With his first of three horses slated to compete in the Open finals at the National Cutting Horse Association (NCHA) Eastern Nationals in Jackson, Mississippi, Austin Shepard drew second amidst a field of 17 horse-and-rider teams. Riding to the herd aboard the Center Ranch-owned Woody Be Tuff stallion CR Dualin Tuff, Shepard marked a 219, which secured the duo a tie for third place with Ichi Sangria and Guy Woods.
“We had a really good first cow. My second cow wasn’t great, but it was good enough, and we had a good third cow,” Shepard said. “Just had a good run to start off. It would have won a lot of cuttings, but…”
With two horses waiting in the wings for their turn, Shepard still had a lot of horse left in the run for a title. The $8 million rider returned to the arena in the eighth draw with Sir Long Legs, who he rode to the $25,000 Novice title on March. 5. In the Open finals, they marked a 223 to eventually clinch the Open Reserve title.
“Sir Long Legs was real good, had a good run on him. He did excellent,” Shepard said of the 2013 High Brow Cat stallion, who is out of the Smart Little Lena mare Lil Lena Long Legs. The duo brought home a check of $3,386 for owner Lew Hall, of Lakeland, Florida, adding to the stallion’s lifetime earnings of $337,104.
Shepard had one horse left to compete in the finals, and while he wondered if there would be much left to cut with such a deep draw, he rode to the herd from the 14th draw full of confidence in Dual Reyish. Two and a half minutes later, the crowd roared in approval as the judges gave the duo a 229, a score which would remain unchallenged throughout the remainder of the finals.
“Well, it was pretty dang good! That run on Dual Reyish was probably the best run I’ve had in quite a while,” said Shepard, who had quite a few to choose from in recent years with “Dre.” The duo claimed the 2017 NCHA Futurity Open Championship, the 2018 Breeder’s Invitational Derby Open and the 2018 All American Quarter Horse Congress Cutting Derby Open.
“I didn’t have very much left as far as cows. Actually my first and third cow had already been worked, but they were good the second time. My second cow I just kind of found the horse before, and it acted good on my first cut, so I went back and cut it,” Shepard explained. “I think as good as he was being I could have cut most anything, and he would have handled it. He made those cows good!”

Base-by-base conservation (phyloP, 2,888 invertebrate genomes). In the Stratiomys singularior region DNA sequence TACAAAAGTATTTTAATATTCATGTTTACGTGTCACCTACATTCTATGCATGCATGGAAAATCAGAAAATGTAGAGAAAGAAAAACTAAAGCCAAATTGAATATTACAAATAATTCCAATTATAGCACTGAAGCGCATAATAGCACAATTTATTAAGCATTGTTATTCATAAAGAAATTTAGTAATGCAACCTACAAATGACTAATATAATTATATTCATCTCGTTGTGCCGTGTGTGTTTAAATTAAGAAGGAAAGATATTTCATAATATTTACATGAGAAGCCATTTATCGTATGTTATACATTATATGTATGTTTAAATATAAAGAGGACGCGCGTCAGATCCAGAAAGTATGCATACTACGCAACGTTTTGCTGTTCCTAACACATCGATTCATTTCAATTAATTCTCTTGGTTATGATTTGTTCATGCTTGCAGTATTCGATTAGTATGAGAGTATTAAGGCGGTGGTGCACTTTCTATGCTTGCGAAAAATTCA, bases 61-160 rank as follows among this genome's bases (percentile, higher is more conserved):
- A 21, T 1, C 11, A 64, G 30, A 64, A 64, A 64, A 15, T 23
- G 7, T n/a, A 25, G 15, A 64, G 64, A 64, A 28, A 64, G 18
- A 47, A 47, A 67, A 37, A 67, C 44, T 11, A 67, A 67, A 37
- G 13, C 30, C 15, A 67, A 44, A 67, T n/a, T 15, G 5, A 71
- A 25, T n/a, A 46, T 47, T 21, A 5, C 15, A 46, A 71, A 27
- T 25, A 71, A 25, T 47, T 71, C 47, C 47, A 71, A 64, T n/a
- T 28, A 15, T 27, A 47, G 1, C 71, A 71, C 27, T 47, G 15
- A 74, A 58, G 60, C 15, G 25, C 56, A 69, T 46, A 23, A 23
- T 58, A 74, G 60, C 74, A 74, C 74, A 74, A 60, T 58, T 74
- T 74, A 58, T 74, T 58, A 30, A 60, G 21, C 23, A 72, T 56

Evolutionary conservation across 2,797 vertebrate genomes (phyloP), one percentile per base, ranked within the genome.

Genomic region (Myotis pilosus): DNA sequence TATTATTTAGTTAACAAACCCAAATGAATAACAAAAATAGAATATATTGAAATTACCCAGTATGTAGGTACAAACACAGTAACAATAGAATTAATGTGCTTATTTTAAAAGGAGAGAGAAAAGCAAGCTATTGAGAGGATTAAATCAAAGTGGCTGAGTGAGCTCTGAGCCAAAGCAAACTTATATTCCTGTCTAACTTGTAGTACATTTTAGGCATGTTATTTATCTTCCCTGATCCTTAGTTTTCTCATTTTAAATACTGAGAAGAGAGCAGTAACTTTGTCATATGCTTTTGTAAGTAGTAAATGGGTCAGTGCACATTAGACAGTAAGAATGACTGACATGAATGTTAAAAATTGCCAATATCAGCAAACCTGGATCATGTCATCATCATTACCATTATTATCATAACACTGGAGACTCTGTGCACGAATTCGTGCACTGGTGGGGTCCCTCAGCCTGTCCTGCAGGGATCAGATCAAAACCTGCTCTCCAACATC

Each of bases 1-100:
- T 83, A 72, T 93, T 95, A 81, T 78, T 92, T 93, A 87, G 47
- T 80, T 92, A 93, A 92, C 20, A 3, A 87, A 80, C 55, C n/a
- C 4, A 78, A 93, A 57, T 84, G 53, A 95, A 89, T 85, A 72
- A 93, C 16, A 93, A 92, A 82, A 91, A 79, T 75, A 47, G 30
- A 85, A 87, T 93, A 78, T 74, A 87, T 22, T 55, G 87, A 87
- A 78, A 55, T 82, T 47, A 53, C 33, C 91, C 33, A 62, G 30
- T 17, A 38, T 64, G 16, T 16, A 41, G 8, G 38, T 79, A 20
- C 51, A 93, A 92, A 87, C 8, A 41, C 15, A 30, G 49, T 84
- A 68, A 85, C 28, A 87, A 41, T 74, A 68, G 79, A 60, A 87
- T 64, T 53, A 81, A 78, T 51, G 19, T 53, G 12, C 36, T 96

Dre, who was bred by Greg Smith, of Mineral Wells, Texas, came into the Eastern Nationals with $383,548 in lifetime earnings. After his rousing success in the Open finals, he brought home another check of $4,104 for owner Billy Wolf, of Whitesboro, Texas.
According to Shepard, what sets the son of Equi-Stat Elite $1 Million Sire Hottish apart in the show pen is his “explosiveness.”
“That’s probably the best way to explain him. He doesn’t have any regard at all for his body. For no reason at all, he just throws himself in the ground,” Shepard said of the stallion, who is out of the Dual Rey mare A Little Reylena. “That’s probably my favorite thing about him. He’s just really dynamic in everything he does.”
With Shepard at the reins, Dre’s explosive, physical nature launched them to the top yet again. The Open finals weren’t without outside competition for Shepard and his three mounts, who secured the championship, reserve championship and a tie for third.
“You’re always competing with yourself, but there were plenty of horses that could have won the cutting,” Shepard said. “It was a good set of horses, a pretty good finals, really. That horse [Dual Reyish] can just be on his own level when he’s like that for me, in my opinion.”
Quarter Horse News
written by Katie Marchetti
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